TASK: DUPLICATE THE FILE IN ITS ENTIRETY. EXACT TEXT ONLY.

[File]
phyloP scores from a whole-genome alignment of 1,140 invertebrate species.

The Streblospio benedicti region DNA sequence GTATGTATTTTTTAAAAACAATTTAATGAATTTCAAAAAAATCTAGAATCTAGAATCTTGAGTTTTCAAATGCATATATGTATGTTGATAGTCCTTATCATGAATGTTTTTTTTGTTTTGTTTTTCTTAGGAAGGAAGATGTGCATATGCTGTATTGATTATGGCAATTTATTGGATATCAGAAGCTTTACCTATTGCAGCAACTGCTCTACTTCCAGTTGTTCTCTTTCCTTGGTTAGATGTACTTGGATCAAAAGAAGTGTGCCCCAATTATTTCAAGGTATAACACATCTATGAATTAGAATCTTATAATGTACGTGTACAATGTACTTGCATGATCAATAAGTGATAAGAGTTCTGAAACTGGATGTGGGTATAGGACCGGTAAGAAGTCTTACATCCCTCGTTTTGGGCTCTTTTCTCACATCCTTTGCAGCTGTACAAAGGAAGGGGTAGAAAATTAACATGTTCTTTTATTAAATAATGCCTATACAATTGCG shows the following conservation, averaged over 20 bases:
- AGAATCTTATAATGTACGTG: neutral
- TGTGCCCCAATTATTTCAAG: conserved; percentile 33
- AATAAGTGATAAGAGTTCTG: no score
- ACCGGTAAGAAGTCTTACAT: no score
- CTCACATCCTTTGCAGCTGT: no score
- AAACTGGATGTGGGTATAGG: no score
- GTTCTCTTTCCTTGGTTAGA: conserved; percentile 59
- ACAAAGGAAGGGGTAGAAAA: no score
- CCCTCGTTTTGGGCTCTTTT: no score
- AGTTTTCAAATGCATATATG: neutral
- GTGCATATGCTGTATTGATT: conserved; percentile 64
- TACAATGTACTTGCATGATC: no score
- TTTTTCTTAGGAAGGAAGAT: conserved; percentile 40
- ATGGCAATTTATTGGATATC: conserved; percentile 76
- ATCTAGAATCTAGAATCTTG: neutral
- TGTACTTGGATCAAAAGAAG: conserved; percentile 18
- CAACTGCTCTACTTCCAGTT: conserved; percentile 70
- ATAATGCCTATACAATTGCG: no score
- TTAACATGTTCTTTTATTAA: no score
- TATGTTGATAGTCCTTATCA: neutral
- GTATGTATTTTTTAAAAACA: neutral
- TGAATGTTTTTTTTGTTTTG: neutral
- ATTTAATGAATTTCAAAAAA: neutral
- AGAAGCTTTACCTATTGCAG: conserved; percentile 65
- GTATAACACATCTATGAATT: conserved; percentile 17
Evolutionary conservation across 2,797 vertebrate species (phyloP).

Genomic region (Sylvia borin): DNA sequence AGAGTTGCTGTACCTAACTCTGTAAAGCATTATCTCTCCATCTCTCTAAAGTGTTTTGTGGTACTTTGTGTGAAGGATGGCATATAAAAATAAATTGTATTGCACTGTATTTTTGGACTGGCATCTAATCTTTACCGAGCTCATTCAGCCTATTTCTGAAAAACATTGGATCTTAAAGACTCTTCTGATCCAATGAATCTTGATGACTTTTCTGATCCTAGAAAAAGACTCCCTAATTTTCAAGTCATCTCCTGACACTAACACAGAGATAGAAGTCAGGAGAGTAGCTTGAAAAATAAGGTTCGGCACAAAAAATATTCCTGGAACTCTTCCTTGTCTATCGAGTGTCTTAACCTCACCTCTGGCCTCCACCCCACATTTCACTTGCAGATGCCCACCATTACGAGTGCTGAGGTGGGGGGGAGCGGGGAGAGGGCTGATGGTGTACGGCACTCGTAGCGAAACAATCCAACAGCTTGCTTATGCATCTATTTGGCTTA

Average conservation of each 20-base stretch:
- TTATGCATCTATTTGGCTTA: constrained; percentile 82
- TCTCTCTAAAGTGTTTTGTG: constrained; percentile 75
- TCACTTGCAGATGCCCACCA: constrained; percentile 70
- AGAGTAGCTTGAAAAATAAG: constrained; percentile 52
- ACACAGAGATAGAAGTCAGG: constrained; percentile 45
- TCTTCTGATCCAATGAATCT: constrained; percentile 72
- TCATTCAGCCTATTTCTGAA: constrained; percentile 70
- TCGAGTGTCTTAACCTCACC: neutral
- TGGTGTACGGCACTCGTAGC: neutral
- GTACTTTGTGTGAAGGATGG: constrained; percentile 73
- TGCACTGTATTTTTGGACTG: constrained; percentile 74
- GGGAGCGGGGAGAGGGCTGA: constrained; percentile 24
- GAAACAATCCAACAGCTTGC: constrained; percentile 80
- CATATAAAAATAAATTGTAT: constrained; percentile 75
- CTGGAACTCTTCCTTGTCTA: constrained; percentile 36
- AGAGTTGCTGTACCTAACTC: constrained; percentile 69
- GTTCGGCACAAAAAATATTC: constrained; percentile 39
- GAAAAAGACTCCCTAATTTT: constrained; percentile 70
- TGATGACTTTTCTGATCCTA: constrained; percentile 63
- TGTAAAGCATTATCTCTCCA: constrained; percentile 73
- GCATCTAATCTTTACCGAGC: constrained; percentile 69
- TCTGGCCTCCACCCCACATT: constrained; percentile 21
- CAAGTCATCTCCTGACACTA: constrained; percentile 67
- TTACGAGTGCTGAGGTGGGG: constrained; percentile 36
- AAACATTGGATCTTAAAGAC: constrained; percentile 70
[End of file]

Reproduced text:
phyloP scores from a whole-genome alignment of 1,140 invertebrate species.

The Streblospio benedicti region DNA sequence GTATGTATTTTTTAAAAACAATTTAATGAATTTCAAAAAAATCTAGAATCTAGAATCTTGAGTTTTCAAATGCATATATGTATGTTGATAGTCCTTATCATGAATGTTTTTTTTGTTTTGTTTTTCTTAGGAAGGAAGATGTGCATATGCTGTATTGATTATGGCAATTTATTGGATATCAGAAGCTTTACCTATTGCAGCAACTGCTCTACTTCCAGTTGTTCTCTTTCCTTGGTTAGATGTACTTGGATCAAAAGAAGTGTGCCCCAATTATTTCAAGGTATAACACATCTATGAATTAGAATCTTATAATGTACGTGTACAATGTACTTGCATGATCAATAAGTGATAAGAGTTCTGAAACTGGATGTGGGTATAGGACCGGTAAGAAGTCTTACATCCCTCGTTTTGGGCTCTTTTCTCACATCCTTTGCAGCTGTACAAAGGAAGGGGTAGAAAATTAACATGTTCTTTTATTAAATAATGCCTATACAATTGCG shows the following conservation, averaged over 20 bases:
- AGAATCTTATAATGTACGTG: neutral
- TGTGCCCCAATTATTTCAAG: conserved; percentile 33
- AATAAGTGATAAGAGTTCTG: no score
- ACCGGTAAGAAGTCTTACAT: no score
- CTCACATCCTTTGCAGCTGT: no score
- AAACTGGATGTGGGTATAGG: no score
- GTTCTCTTTCCTTGGTTAGA: conserved; percentile 59
- ACAAAGGAAGGGGTAGAAAA: no score
- CCCTCGTTTTGGGCTCTTTT: no score
- AGTTTTCAAATGCATATATG: neutral
- GTGCATATGCTGTATTGATT: conserved; percentile 64
- TACAATGTACTTGCATGATC: no score
- TTTTTCTTAGGAAGGAAGAT: conserved; percentile 40
- ATGGCAATTTATTGGATATC: conserved; percentile 76
- ATCTAGAATCTAGAATCTTG: neutral
- TGTACTTGGATCAAAAGAAG: conserved; percentile 18
- CAACTGCTCTACTTCCAGTT: conserved; percentile 70
- ATAATGCCTATACAATTGCG: no score
- TTAACATGTTCTTTTATTAA: no score
- TATGTTGATAGTCCTTATCA: neutral
- GTATGTATTTTTTAAAAACA: neutral
- TGAATGTTTTTTTTGTTTTG: neutral
- ATTTAATGAATTTCAAAAAA: neutral
- AGAAGCTTTACCTATTGCAG: conserved; percentile 65
- GTATAACACATCTATGAATT: conserved; percentile 17
Evolutionary conservation across 2,797 vertebrate species (phyloP).

Genomic region (Sylvia borin): DNA sequence AGAGTTGCTGTACCTAACTCTGTAAAGCATTATCTCTCCATCTCTCTAAAGTGTTTTGTGGTACTTTGTGTGAAGGATGGCATATAAAAATAAATTGTATTGCACTGTATTTTTGGACTGGCATCTAATCTTTACCGAGCTCATTCAGCCTATTTCTGAAAAACATTGGATCTTAAAGACTCTTCTGATCCAATGAATCTTGATGACTTTTCTGATCCTAGAAAAAGACTCCCTAATTTTCAAGTCATCTCCTGACACTAACACAGAGATAGAAGTCAGGAGAGTAGCTTGAAAAATAAGGTTCGGCACAAAAAATATTCCTGGAACTCTTCCTTGTCTATCGAGTGTCTTAACCTCACCTCTGGCCTCCACCCCACATTTCACTTGCAGATGCCCACCATTACGAGTGCTGAGGTGGGGGGGAGCGGGGAGAGGGCTGATGGTGTACGGCACTCGTAGCGAAACAATCCAACAGCTTGCTTATGCATCTATTTGGCTTA

Average conservation of each 20-base stretch:
- TTATGCATCTATTTGGCTTA: constrained; percentile 82
- TCTCTCTAAAGTGTTTTGTG: constrained; percentile 75
- TCACTTGCAGATGCCCACCA: constrained; percentile 70
- AGAGTAGCTTGAAAAATAAG: constrained; percentile 52
- ACACAGAGATAGAAGTCAGG: constrained; percentile 45
- TCTTCTGATCCAATGAATCT: constrained; percentile 72
- TCATTCAGCCTATTTCTGAA: constrained; percentile 70
- TCGAGTGTCTTAACCTCACC: neutral
- TGGTGTACGGCACTCGTAGC: neutral
- GTACTTTGTGTGAAGGATGG: constrained; percentile 73
- TGCACTGTATTTTTGGACTG: constrained; percentile 74
- GGGAGCGGGGAGAGGGCTGA: constrained; percentile 24
- GAAACAATCCAACAGCTTGC: constrained; percentile 80
- CATATAAAAATAAATTGTAT: constrained; percentile 75
- CTGGAACTCTTCCTTGTCTA: constrained; percentile 36
- AGAGTTGCTGTACCTAACTC: constrained; percentile 69
- GTTCGGCACAAAAAATATTC: constrained; percentile 39
- GAAAAAGACTCCCTAATTTT: constrained; percentile 70
- TGATGACTTTTCTGATCCTA: constrained; percentile 63
- TGTAAAGCATTATCTCTCCA: constrained; percentile 73
- GCATCTAATCTTTACCGAGC: constrained; percentile 69
- TCTGGCCTCCACCCCACATT: constrained; percentile 21
- CAAGTCATCTCCTGACACTA: constrained; percentile 67
- TTACGAGTGCTGAGGTGGGG: constrained; percentile 36
- AAACATTGGATCTTAAAGAC: constrained; percentile 70